Social media erupts over Big Brother’s “RenomRule”

Big Brother 16Overnight, #RenomRule was trending worldwide on Twitter, and that’s thanks to reaction to events in the Big Brother 16 house.

It was an eventful evening, in part because the Team America thievery task actually paid off, creating paranoia, comedy, and even an excuse to nominate someone. (Because these events unfolded after the veto competition, this story discusses what will be revealed on future episodes, so stop reading now, stay off Twitter, and shut off power to your home if you don’t want to know.)

Hamsterwatch summarizes several hours of chaos, which started when Cody realized his hat was missing. During this time, people pointed fingers at Zach, with others presenting reasons why he’d be a saboteur. Amazingly, that led Zach to actually confess.

This fed into and led into HOH and veto-holder Frankie’s plans to nominate Zach. Zach confronted Frankie about his suspicions that he’d be nominated and evicted, and Frankie confirmed them.

Those who love Zach and want him saved quickly started #RenomRule trending on Twitter, and as of 9 a.m. ET, it still is in the U.S.; at one point, it was the number-one term on Twitter worldwide, which is kind of insane when you think about everything of real consequence that’s happening in the world today.

The hashtag references a Big Brother rule that replacement nominees cannot be told before the veto meeting, so enforcing it would mean Zach couldn’t be nominated. That rule appears to have been enforced during season 12, when Brendon told Britney she’d be nominated and was apparently forced by producers to choose new nominees.

Fans wanting Zach saved from Frankie’s plans found a perhaps unlikely ally in Ariana Grande and others who speculate Frankie knows that rule and broke it in order to save Zach, which is the kind of revisionist spin we’d expect to hear from Frankie.

As happens with a show fueled by conspiracy theories and circular online discussion, there’s a lot of misinformation about this rule, starting with some people quoting Big Brother UK rules, which are noticeably not the ones for the CBS version because they call the players “housemates” and not “houseguests.” For an overview of the reactions, wild speculation, and insane conspiracy theories, browse Tumblr posts referencing “renomrule”

However, we do know for sure that the rules say that no one can be told about nominations. Earlier this summer, Amber read from the rulebook that the HOH can’t “confirm” or “reveal” nominees to anyone, whether it’s a replacement nominee or an original nominee. That’s rather clear.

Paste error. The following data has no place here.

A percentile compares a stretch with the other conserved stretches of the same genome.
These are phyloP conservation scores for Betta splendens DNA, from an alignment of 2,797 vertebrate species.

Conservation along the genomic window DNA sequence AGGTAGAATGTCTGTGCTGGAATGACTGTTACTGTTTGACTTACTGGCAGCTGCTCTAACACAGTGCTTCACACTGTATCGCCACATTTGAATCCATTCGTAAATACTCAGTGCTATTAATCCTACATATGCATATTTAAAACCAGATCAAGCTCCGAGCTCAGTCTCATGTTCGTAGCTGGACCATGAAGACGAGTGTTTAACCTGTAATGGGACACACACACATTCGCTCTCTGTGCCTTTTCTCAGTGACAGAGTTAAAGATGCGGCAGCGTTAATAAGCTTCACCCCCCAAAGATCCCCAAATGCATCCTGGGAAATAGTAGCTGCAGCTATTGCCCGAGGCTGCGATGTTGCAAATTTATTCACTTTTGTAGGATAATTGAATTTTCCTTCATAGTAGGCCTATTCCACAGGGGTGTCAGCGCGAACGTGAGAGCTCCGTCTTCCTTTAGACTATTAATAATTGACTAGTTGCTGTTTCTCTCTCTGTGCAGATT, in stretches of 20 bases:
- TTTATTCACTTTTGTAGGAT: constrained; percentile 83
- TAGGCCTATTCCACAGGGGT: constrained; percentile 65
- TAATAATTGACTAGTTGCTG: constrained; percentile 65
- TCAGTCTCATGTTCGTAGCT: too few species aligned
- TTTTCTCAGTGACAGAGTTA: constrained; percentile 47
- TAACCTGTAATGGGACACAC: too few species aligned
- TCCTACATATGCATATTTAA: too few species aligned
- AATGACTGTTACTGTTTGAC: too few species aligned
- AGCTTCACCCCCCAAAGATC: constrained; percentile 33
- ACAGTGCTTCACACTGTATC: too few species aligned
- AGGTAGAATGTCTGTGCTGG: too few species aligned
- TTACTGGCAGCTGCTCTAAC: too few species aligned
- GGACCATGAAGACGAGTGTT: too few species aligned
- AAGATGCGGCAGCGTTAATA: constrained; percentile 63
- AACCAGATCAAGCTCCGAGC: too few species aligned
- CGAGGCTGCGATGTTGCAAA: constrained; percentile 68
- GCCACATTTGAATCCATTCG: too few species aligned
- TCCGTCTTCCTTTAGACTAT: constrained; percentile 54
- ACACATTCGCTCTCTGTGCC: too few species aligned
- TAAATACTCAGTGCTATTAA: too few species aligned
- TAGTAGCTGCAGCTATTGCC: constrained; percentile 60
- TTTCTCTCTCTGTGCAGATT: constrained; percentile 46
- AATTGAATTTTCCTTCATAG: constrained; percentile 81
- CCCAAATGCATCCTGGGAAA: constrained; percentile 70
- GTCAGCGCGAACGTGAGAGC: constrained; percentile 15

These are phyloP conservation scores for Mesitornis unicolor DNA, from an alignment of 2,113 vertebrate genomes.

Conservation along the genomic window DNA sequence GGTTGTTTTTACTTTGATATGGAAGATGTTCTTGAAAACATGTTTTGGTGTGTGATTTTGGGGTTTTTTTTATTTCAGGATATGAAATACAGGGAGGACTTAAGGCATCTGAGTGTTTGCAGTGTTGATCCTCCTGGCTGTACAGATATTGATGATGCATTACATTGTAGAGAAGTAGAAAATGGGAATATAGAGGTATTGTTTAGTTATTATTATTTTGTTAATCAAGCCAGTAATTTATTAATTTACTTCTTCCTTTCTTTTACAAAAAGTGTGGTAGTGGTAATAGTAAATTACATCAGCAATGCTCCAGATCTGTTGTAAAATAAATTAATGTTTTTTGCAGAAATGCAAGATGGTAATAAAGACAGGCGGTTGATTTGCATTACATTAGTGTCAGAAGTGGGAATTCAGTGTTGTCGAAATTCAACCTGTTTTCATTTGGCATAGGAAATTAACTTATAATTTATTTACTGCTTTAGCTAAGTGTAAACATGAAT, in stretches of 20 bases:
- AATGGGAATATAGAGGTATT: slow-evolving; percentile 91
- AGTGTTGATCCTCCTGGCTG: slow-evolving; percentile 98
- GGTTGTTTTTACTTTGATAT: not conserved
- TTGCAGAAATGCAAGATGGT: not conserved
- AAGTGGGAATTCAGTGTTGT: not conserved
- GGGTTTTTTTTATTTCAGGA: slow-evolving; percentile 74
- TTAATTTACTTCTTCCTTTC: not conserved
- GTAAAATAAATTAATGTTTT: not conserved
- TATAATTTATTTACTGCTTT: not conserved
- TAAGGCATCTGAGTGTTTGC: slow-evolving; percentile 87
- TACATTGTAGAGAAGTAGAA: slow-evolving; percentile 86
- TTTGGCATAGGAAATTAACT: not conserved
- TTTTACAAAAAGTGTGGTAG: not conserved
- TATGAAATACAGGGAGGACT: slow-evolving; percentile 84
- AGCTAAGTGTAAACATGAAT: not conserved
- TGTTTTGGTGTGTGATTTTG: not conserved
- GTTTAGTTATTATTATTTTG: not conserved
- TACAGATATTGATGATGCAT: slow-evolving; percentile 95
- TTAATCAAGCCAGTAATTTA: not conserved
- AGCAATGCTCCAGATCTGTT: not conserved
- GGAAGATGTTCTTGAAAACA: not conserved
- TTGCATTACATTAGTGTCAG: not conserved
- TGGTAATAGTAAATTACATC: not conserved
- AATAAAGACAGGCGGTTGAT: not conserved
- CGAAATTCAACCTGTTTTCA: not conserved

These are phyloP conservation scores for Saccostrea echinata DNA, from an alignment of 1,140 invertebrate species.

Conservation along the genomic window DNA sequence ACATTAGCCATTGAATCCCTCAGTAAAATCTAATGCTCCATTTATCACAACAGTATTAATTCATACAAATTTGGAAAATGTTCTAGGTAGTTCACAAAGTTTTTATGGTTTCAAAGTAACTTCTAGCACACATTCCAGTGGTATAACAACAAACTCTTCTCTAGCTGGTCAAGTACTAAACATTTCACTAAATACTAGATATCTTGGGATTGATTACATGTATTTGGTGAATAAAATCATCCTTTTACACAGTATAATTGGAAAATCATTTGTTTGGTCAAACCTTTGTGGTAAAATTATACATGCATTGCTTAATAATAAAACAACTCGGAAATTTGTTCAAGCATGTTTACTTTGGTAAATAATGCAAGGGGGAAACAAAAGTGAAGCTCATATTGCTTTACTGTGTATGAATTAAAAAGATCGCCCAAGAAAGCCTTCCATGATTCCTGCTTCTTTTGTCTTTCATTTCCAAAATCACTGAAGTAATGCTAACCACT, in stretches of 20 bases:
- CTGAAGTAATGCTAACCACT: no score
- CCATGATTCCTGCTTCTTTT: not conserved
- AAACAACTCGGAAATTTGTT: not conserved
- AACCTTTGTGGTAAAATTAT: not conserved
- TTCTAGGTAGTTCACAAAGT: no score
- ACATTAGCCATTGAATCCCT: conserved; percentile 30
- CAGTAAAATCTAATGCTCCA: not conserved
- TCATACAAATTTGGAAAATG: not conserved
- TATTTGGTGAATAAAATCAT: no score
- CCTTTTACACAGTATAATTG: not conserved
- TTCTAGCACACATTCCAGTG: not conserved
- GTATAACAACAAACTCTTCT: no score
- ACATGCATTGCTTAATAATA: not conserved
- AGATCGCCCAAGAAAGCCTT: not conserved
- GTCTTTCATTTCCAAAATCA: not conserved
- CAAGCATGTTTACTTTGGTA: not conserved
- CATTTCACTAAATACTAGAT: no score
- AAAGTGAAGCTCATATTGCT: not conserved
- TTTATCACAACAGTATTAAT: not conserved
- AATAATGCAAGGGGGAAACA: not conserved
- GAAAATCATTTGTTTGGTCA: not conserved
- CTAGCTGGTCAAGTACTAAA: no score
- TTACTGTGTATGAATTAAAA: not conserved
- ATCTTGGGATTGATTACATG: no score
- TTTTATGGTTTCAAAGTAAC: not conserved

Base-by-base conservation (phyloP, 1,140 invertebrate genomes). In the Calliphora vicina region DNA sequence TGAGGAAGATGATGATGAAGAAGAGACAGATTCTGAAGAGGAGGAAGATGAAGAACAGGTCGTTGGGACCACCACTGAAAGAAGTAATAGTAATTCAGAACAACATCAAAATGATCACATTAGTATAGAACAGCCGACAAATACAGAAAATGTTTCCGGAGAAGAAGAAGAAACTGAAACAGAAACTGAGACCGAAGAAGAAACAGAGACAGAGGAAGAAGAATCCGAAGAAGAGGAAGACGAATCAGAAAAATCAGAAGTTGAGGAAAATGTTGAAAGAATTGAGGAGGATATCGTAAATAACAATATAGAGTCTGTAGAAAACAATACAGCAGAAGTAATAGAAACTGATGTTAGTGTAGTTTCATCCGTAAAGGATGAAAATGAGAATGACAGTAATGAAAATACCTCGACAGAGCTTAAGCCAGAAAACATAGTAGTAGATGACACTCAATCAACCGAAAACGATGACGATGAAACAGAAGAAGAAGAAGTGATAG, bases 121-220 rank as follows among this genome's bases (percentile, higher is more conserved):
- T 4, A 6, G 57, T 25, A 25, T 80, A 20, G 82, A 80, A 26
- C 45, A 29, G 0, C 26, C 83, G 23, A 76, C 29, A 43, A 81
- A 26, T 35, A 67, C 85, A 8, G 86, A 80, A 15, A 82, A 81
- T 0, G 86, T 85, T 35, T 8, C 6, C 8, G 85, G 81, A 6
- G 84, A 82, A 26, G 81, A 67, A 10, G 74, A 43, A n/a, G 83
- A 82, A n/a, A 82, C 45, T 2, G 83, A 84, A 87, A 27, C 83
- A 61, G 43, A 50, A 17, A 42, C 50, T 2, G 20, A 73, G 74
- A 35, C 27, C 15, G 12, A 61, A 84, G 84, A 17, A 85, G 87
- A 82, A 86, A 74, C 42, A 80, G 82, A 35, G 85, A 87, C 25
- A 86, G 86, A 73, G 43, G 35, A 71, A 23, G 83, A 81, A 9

The problem is that, this season, as in previous seasons, this broader rule has been completely ignored because such reveals happen all the time. Discussions of nominees have even broadcast on television, including on last night’s show, when the alliance drew pawns using Skittles and later told Donny he’d been nominated yet again.

Thus, that rule and/or the renom rule will probably not be enforced, though we’ll know later today when the veto meeting is held. As Hamsterwatch pointed out, though, “Zach will LOVE” all the chaos he created.

Update: Frankie vetoed one of his nominations and nominated Zach; unsurprisingly, it’s clear he had no plan to get his own nomination voided and also clear that the producers aren’t just going to start enforcing a rule now that hasn’t been enforced all season.

Surprisingly, man not eaten alive on Eaten Alive

Eaten Alive

Discovery Channel’s happy family holiday special Eaten Alive aired Sunday, rewarding viewers for their two full hours of viewing by ensuring that they spent quality time in the company of others instead of wasting that time doing something else that might not have been as satisfying, such as buying things that have labels which accurately reflect their contents.


Winter 2015 reality TV debut schedule

winter 2015 reality TV schedule

Mark your calendars with all these upcoming reality TV show debuts, including Celebrity Apprentice, The Bachelor, and another season of MasterChef Junior, all of which kick off in early January.

There are also 20+ shows debuting in December--including the one-off return of The Sing Off. No winter break for reality TV.

about the writer

Andy Dehnart is a journalist who has covered reality television for more than 15 years and created reality blurred in 2000. A member of the Television Critics Association, his writing and criticism about television, culture, and media has appeared on NPR and in Playboy, Buzzfeed, and many other publications. Andy, 36, also directs the journalism program at Stetson University in Florida, where he teaches creative nonfiction and journalism. He has an M.F.A. in nonfiction writing and literature from Bennington College. More about reality blurred and Andy.